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Sunday, September 23, 2012

What do Cynthia Ozick and Snoopy have in common?



Their writing style and experience of  rejection
Cynthia Ozick's response to the routine of rejection from The New Yorker 
in a letter written on January 5, 1962 is one of the discoveries from the magazine's files shared in from  http://www.nytimes.com/books/first/y/yagoda-town.html. It opens just like Snoopy's query letters:


Gentlemen,
For a number of years now I have been sending you poems, and until very recently I have always found you entirely reliable. Exactly seven days after each new poem has been dropped into the mail, it has come punctually home, accompanied by that little rejection slip of yours marked with the number 1 in the left-hand bottom corner. (You know the one.) You have, as I say, been altogether faithful and dependable. For example, it is never six days, it is certainly never eight or nine days. It is always seven days to the minute, and your conscientious devotion to precision all these years has been matched, to my knowledge, only by the butcher's deliver-boy, whose appearance is also predicated on a seven-day cycle.
This time, however, you have failed me. A poem of mine, entitled "An Urgent Exhortation to His Admirers and Dignifiers: Being the Transcript of an Address Before the Mark Twain Association by Samuel Clemens, Shade," reached you on December 18, 1961, and, though eighteen days have already passed, a daily inspection of my letterbox yields nothing. I have enough confidence in your hitherto clean record of never considering anything I have submitted not to be tempted into the unworthy suspicion that the delay is actually caused by your liking this poem. What has been shattered, I must admit, is my sense of serenity, of certitude, nay, of security — not to mention my sense of rhythm. Does this mean you can no longer be relied on to conform to the seven-day schedule you have consistently adhered to in the past? In short, is the Age of Doubt truly upon us? O tempora!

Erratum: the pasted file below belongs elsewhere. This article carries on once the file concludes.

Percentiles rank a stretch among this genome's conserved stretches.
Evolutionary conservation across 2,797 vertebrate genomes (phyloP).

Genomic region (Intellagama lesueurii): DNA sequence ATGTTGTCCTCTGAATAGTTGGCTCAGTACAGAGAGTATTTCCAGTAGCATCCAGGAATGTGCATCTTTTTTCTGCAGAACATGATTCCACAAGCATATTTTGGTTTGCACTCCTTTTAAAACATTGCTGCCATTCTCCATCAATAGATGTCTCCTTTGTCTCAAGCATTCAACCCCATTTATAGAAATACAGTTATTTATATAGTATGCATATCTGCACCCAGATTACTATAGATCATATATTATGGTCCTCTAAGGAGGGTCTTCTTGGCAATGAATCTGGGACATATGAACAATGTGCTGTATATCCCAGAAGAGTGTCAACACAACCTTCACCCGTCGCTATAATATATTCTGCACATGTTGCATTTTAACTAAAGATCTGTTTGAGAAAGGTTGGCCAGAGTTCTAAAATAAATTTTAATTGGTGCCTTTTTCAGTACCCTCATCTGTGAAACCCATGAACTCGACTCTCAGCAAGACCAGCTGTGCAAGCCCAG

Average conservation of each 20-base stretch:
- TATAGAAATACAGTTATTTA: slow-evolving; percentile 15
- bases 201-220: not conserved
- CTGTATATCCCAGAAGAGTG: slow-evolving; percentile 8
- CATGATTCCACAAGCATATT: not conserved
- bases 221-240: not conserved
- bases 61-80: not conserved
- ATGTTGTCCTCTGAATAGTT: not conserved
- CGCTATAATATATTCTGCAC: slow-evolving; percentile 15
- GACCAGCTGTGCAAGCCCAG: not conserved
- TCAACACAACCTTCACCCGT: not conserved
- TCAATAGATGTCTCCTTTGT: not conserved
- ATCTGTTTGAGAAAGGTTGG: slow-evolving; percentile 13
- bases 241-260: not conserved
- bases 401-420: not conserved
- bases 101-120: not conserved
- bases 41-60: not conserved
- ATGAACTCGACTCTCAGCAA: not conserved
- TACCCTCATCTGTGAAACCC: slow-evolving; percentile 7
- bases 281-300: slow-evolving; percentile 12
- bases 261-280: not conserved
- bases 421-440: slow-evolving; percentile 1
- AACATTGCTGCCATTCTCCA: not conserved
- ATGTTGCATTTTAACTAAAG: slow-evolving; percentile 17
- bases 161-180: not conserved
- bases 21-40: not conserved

Or (but I venture this with a cheery hopefulness I do not dare to feel) is it only that you have finally gone and lost my manuscript? I realize I am probably being too sanguine in putting forth this rosy possibility, but I guess I am just basically an optimistic sort. Please reassure me that this, rather than some flaw in your clockworks (even to contemplate which disillusions me hideously), is the real nature of the difficulty.
I expect your answer in seven days.
Seven days later, she must have found herself in Snoopy's position here:
According to Yagoda, there was no answer in the files, though Ozick's stories were, eventually, published by the magazine.

As we know, Ozick went go on to achieve fame as a writer.  Snoopy also achieved fame, though not necessarily for his literary endeavors. Still, his persistence remains an object lesson and inspiration in the book Snoopy's Guide to the Writing Life

Wednesday, September 19, 2012